In 2006, Minnesota Public Radio reported that, during Ellison's first run for Congress, while debating Republican opponent Alan Fine, Ellison claimed he had never joined Louis Farrakhan's Nation of Islam:

" 'And I would like to just tell you that I am not a member of the Nation of Islam, nor have I ever been. […] And I just think you ought to know thee truth,' Ellison [said]." [4]

Ahh, the truth.

Today, Ellison and his supporters continue to insist he never had more than a superficial association with the NOI.

For example, in a recent article on the Forward website, based on an interview with Ellison, Forward editor-at-large and former editor-in-chief [5] J. J. Goldberg wrote:

"The association [i.e., Ellison's association with the NOI], he said, was a fairly brief involvement in a community-wide effort to mobilize participation in Farrakhan's 1995 Million Man March and Day of Atonement: 'I was a member of a diverse organizing committee, working with people who were involved in the Nation of Islam, in the African American community and other communities.' " [6]

Summing up at the end of the article, Goldberg presented Ellison's claim that he never had more than a superficial connection with the NOI as an established fact:

"The facts --- that it was a brief, indirect association, it happened 20 years ago and he publicly repudiated it and expressed regret --- don't make much of a difference. It's hard to recover from an accusation of anti-Semitism. Jewish listeners don't forget, and too often, they don't forgive." [See footnote 6]

Two points about this.

First, by telling us that in organizing for the so-called Million Man March (henceforth 'Farrakhan's march') he was part of a politically diverse group, admittedly including some members of the NOI, Ellison is claiming that, as J. J. Goldberg puts it, his association with the Nation of Islam was only "indirect": the NOI people liked Farrakhan's march; many others liked the march; Ellison was one of the many; end of story.

The only problem is, as Pioneer Press, the second highest circulation newspaper in the Minneapolis-St. Paul area, reported in a June 21, 1998 article on Ellison's campaign for the office of State Representative, Ellison had been the Minnesota "coordinator" [7] of the so-called Million Man March. Given that Farrakhan's march was a Nation of Islam project, it follows that the Minnesota coordinator was either a member of the Nation of Islam or so close as to be indistinguishable from a member. Indeed, the June 21, 1998 article states that at that time -- that is, three years after Farrakhan's march -- Ellison was a member of the Nation of Islam:

"Ellison has been active in the community, but not within the established DFL party [the Democratic Party in Minnesota]. A member of the Nation of Islam, Ellison was the coordinator of the Minnesota participants in the Million Man March and the subsequent community group that formed." [See footnote 7]

In the next article in this series, I will present hard evidence that Ellison was already a member in 1995, when he was organizing for Farrakhan's march.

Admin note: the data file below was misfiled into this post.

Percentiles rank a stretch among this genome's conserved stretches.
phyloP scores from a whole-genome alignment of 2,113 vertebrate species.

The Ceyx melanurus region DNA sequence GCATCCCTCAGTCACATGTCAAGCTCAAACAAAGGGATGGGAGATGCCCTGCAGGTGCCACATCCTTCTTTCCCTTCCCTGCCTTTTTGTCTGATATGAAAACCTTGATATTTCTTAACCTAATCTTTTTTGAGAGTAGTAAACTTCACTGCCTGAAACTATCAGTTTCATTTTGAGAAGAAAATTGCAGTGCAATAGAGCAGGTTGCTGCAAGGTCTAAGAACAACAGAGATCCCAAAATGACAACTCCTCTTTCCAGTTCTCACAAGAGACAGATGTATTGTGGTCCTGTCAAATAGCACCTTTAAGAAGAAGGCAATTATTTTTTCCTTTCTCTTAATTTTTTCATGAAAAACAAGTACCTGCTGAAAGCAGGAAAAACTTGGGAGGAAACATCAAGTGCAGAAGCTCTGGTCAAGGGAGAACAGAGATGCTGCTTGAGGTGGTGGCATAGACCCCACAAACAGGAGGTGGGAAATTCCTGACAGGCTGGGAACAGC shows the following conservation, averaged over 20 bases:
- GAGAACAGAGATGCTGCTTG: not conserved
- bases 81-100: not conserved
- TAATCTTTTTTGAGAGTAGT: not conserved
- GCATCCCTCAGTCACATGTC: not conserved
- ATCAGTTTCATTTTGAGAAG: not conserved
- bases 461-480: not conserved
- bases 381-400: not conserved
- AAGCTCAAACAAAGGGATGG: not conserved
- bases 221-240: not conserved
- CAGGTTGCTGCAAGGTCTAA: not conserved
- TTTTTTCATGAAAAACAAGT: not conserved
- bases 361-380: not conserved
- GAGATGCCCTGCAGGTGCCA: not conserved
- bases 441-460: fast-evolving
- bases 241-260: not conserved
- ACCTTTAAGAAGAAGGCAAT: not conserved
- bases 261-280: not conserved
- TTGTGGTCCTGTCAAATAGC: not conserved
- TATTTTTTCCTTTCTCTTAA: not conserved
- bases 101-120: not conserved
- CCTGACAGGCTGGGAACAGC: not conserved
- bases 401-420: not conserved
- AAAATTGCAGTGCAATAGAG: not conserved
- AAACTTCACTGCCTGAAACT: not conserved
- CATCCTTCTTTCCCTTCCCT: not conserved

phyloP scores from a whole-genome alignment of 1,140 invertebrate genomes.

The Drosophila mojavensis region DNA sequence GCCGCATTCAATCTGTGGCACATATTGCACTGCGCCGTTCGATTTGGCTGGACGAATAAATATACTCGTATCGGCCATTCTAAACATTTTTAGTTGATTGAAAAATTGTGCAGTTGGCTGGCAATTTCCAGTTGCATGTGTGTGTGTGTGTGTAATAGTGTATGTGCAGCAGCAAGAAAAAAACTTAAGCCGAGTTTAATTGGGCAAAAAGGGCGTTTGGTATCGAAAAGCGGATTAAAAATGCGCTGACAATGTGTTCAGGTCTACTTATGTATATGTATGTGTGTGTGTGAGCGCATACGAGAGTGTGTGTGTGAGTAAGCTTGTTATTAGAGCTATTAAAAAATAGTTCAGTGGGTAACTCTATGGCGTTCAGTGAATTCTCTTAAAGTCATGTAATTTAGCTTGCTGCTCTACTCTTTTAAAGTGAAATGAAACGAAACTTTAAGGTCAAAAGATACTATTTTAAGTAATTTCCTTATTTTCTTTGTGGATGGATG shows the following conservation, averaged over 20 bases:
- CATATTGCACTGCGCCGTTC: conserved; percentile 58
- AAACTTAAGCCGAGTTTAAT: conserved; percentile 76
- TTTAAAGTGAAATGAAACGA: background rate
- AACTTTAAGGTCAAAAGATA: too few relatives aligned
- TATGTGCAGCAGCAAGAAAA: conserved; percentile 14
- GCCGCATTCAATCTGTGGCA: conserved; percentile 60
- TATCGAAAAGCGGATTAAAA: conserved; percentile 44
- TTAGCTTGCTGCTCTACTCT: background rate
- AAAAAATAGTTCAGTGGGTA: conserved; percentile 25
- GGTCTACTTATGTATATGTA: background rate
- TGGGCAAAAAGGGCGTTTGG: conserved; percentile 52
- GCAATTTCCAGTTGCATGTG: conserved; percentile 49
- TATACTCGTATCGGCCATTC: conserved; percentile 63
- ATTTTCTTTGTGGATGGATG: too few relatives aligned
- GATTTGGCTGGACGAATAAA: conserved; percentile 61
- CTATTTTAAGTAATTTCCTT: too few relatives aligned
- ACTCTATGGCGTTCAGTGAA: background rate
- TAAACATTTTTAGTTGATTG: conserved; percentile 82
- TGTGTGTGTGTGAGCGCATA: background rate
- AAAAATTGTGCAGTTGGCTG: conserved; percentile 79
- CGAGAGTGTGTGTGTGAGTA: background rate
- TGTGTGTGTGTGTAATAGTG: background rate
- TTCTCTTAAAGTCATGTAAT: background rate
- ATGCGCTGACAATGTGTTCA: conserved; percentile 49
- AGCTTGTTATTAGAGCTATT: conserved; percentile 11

(During the current debate over Ellison's Nation of Islam ties, nobody else has mentioned the June 21, 1998 Pioneer Press article, let alone posted it on the Internet. You can read it in Appendix I, where we have copied it for Fair Use -- very fair, since it contains information vital for assessing a key politician. Let's get this information out to as many people as possible!)

So much for Ellison/Goldberg's claim that Ellison was just one of many activists whose involvement in Farrakhan's march indicated only an "indirect association" with the Nation of Islam.

Second, Goldberg's statements that "it's hard to recover from an accusation of anti-Semitism," and "Jewish listeners don't forget, and too often, they don't forgive," are intended to place the onus for Ellison's Farrakhan difficulties on the Jewish people. But according to my research, Ellison was an intense supporter of the NOI for at least a decade -- and regarding at least part of that time, as I have already shown, he was a member. Did the Great and Powerful Jews force Ellison to embrace the Nation of Islam's infamous apparatus of hate for so long against his will?

'Apparatus of hate' is not hyperbole. Consider the case of Steve Cokely.
III. Nation of Islam: leading purveyor of antisemitic slanders and anti-white racism among black people

In 1988, Nation of Islam bigotry became a national issue (and not for the first time! [8]) when the Chicago Tribune published quotes from speeches that Chicago mayoral aide Steve Cokely had given at Nation of Islam meetings, as recorded on tapes that the Tribune purchased at an NOI bookstore. The Tribune published an editorial pressuring Mayor Eugene Sawyer to fire Cokely:

"The mayor has known for a month that in lectures tape-recorded for followers of Louis Farrakhan's Nation of Islam, Cokely said Jews run a global 'secret society' bent on ruling the world. The cross, he said, is one of the 'symbols of white supremacy' that should be 'off limits for people of African heritage.' The AIDS epidemic 'is a result of doctors, especially Jewish ones, who inject the AIDS virus in blacks.' Yet Sawyer let this hate-spewer remain not just on his staff, but also in his circle of political advisers." [9] [NOTE: SaveElSobrante DOES agree that the AIDS virus is a massive depopulation and drug sale scheme and that there is a "deep state" or group of people planning on instigating a world government]